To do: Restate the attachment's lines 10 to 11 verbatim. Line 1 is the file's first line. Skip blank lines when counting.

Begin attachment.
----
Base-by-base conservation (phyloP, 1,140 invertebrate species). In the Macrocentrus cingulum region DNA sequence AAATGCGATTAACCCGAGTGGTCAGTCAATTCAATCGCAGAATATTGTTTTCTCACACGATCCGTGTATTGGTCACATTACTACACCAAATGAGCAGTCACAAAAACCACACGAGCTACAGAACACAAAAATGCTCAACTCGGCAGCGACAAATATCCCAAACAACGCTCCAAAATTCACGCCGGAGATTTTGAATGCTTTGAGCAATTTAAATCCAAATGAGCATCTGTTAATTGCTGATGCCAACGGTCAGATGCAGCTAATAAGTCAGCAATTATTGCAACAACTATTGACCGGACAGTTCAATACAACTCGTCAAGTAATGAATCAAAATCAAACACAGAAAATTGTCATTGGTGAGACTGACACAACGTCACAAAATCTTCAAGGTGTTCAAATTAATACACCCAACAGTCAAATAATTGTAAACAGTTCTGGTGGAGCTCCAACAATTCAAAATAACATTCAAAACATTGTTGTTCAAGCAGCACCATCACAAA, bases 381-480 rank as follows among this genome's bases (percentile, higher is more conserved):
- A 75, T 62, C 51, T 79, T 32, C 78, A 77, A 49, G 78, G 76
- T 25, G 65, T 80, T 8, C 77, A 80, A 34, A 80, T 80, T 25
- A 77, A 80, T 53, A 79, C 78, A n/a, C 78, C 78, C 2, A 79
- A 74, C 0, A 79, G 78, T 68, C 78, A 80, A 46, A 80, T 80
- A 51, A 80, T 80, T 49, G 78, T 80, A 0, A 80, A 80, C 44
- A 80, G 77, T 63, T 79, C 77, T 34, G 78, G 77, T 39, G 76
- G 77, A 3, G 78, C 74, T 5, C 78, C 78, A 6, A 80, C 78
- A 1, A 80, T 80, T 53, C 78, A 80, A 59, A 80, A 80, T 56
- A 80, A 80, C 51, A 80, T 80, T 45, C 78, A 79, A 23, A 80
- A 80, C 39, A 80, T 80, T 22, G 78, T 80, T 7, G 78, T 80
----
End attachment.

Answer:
- A 80, A 80, C 51, A 80, T 80, T 45, C 78, A 79, A 23, A 80
- A 80, C 39, A 80, T 80, T 22, G 78, T 80, T 7, G 78, T 80